Tuesday, February 25, 2020

More ice falls - Canmore


We celebrated President's day with our first overnight in the Rockies. We stayed in Canmore, at a hotel that was 15 minutes away from one of the hikes we planned: Grotto Canyon.  When we pulled into the parking lot - having scored the very last spot - we discovered that we were missing one set of ice cleats and Zoltan had no handwear.

So we decided to see if we could check in early. It was fully booked the night before, it was just checkout time, and therefore no. The gentleman behind the desk very helpfully mentioned that Canmore does boast a Canadian Tire and they sell ice cleats and gloves and mittens. Off we go!

With shopping done and our eyes still on that prize, back to Grotto Canyon we go. As we had hoped, folks who had gotten there earlier were starting to leave and we were able to park the car. Alex did her usual tween thing of whining and complaining and reminding us of how much she hates hiking.  Until we got to the river.

The cool thing about this hike is that it is literally impossible in the summer, as much of the hike is on top of the frozen river and alongside the falls. I kept staring at the waves of ice underfoot - it was as if the river instantly froze in the process of flowing. (I was also very happy we decided to buy another set of cleats, as my bright idea of me and one child each wearing only one cleat would not have worked well).  The cleats we found were a tiny bit too big so they kept slipping to the side during one particularly slippery and steep part of the river, so I did not adventure quite as far as the rest of the family. Zoltan, even with his sturdy cleats, managed to slide down part of that steep, slippery river. It was terrifying to watch but he said it was exciting and just a little scary.

The hike was sufficient adventure for the day so we went back to the hotel, checked in, and let the kids have a run at the hotel pool. We dined at the Iron Goat, which is fun to say, and hit the hay in preparation for a long Sunday.

Monday, February 17, 2020

An Ode to the Ice Cleat


So, I'm not really writing an ode. Although it would rock. We have had experiences with Yak Trax but it was nothing like the joy the ice cleats brought us during the recent hike through Johnston Canyon in Banff (not to be confused with Johnson Lake, also in Banff, but currently closed for the season).  On a number of occasions I would look at my fellow hikers holding on for dear life to a railing or a side of the cliff and wonder why they were being so dramatic. At one point Terry showed me the sheet of ice that covered the path I just tromped down. I had not skidded a millimeter. Oh, ice cleats, why have I only discovered you now?  And, for added joy, they are one of the few items that are actually less expensive to buy in Canada!

All the tourism literature and bloggers compare it to Narnia/a winter fairyland and it is a pretty fair comparison.  I've now officially made it a personal goal to find and hike all trails that involve frozen waterfalls in the two-hour radius around Calgary.

The trip to the Lower Falls is about 1/2 mile and to the Upper Falls another mile beyond that. If it weren't for the fact that you pass directly by the Lower Falls I'd say give it a skip. The Upper Falls were absolutely breathtaking. We watched an ice climbing crew preparing, and a few individuals summiting the frozen waterfalls.  One family with a toddler and a dog looked to be preparing their own climb and we were very interested to see how they managed, but things were proceeding slowly and we moved on.  Side note: Terry disagrees about which waterfall was nicer.  He enjoyed the lower falls and the cave you could go through to get a better view.  The photo at the end is from the lower falls. Side note: Lynne would describe the "cave" as a hole in the rock.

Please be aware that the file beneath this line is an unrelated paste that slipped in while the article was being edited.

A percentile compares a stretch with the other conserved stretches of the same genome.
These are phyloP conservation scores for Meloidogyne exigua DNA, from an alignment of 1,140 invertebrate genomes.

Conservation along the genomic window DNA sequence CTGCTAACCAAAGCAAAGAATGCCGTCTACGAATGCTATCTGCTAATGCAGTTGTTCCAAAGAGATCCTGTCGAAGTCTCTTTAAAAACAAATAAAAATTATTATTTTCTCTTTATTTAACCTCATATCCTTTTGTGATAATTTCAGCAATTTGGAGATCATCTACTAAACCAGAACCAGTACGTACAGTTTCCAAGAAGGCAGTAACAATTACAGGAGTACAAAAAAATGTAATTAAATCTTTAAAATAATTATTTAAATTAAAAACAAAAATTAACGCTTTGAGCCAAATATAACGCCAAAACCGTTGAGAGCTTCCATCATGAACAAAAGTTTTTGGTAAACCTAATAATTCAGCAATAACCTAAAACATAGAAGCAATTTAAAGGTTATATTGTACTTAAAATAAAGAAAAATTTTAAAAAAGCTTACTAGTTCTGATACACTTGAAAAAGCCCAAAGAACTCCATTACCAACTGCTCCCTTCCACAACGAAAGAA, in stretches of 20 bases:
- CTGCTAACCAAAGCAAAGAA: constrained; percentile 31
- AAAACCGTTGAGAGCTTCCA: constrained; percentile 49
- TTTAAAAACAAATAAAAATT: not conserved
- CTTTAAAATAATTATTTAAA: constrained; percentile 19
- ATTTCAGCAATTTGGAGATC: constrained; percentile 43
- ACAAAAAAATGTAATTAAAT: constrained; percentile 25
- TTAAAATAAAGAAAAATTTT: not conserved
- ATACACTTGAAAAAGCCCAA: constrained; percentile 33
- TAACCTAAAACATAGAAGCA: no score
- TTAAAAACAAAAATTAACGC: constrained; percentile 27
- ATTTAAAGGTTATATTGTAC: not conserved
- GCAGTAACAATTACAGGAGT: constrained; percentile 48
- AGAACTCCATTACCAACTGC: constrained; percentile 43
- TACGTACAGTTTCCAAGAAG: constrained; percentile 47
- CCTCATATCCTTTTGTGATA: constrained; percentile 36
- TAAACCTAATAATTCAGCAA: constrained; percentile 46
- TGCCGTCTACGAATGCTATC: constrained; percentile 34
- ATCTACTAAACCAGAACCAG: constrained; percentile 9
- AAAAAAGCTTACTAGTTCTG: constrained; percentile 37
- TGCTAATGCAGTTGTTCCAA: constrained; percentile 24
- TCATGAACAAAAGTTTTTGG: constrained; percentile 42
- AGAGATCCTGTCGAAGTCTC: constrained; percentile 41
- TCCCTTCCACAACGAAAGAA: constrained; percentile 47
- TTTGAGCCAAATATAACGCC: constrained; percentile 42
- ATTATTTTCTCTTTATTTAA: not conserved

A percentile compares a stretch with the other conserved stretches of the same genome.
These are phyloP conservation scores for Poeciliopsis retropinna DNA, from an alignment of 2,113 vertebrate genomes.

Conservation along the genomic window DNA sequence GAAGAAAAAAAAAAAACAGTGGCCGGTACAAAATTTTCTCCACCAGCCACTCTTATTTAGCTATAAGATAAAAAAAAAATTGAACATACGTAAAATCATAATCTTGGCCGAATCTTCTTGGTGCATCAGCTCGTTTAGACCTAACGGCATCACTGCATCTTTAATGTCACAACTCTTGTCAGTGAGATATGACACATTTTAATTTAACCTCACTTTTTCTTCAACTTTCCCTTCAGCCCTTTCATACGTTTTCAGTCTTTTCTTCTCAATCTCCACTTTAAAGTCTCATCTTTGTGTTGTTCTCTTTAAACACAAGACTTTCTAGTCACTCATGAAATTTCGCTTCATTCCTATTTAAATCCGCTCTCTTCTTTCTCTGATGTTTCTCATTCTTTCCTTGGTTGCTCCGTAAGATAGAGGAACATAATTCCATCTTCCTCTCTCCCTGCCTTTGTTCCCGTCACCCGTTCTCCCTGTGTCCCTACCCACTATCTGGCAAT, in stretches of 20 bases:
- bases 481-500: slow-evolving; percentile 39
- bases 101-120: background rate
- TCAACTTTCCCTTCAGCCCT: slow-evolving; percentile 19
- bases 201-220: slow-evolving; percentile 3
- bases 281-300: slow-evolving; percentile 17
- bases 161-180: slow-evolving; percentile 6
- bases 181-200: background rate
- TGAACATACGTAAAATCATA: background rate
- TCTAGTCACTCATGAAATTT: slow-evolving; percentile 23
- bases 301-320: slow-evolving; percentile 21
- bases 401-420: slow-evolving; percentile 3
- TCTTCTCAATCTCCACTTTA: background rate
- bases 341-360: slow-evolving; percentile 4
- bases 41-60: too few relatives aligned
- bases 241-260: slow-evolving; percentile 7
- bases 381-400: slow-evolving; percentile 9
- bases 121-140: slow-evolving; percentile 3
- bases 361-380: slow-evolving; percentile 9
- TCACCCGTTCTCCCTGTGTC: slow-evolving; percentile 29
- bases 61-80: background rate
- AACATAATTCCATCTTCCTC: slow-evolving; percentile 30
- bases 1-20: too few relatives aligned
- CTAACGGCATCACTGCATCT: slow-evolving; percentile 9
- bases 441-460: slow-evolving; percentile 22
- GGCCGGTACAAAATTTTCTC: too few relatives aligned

A decent section of the trail is an open-grate catwalk with railing. Just before the last catwalk to the Upper Falls, there is an option to head off the main trail and head down toward a smaller falls.  This was the ultimate discovery and a highlight of the trip. Not only was the frozen fall spectacular; not only could we walk within a few feet of a deep blue pool being constantly refreshed from an apparently (but obviously not entirely) frozen fall; but also we were able to sneak behind a different frozen fall and catch a glimpse of the world from that unique angle.

We created a new verb during this trip - "snowbanking"- which means throwing yourself into a snowbank and taking a rest.  The hike did have its strenuous moments and Terry and I really felt how out of shape we are, so the kids' requests for snowbank time were honored about half the time.  The photos show each kid "snowbanking." They asked every 5 minutes or so, and for a three mile round trip they probably snowbanked a dozen times or more. Towards the tail end we got a bit nervous about getting out of the park before the sun went down.  So the request to "snowbank" we honored a little less often.

Monday, January 20, 2020

Baby it's cold outside

A fun thing to do when the weather gets down below -30C is to make your own snow. Just get some boiling water, pour it into a cup and throw it into the air!


Saturday, January 11, 2020

Canadian Tire

A phenomenon we had never even heard of before our move is the magic that is Canadian Tire. They do in fact sell tires (I wasn't entirely sure). But in addition, they sell every thing you can possibly think of. Kids need ice skates? They even sharpen them in the shop. Looking for a shower curtain or bed sheets? Sure thing. Clothes? Indoor shoes for school? School supplies? It's Canada's Target. And also somehow K-Mart-y. But no food.

Wednesday, January 8, 2020

The park by our house

I guess four months in a house (one of which was away) isn't TOO long a delay for discovering the charming park around the corner. I can only imagine what it is like in the summer, but this being Canada I have to imagine the stream will be flooded with children. At least, I am sure mine will spend disproportionate time there.

Disclaimer: these photos were taken with my phone, Terry had nothing to do with them.


Saturday, January 4, 2020

Happy birthday to me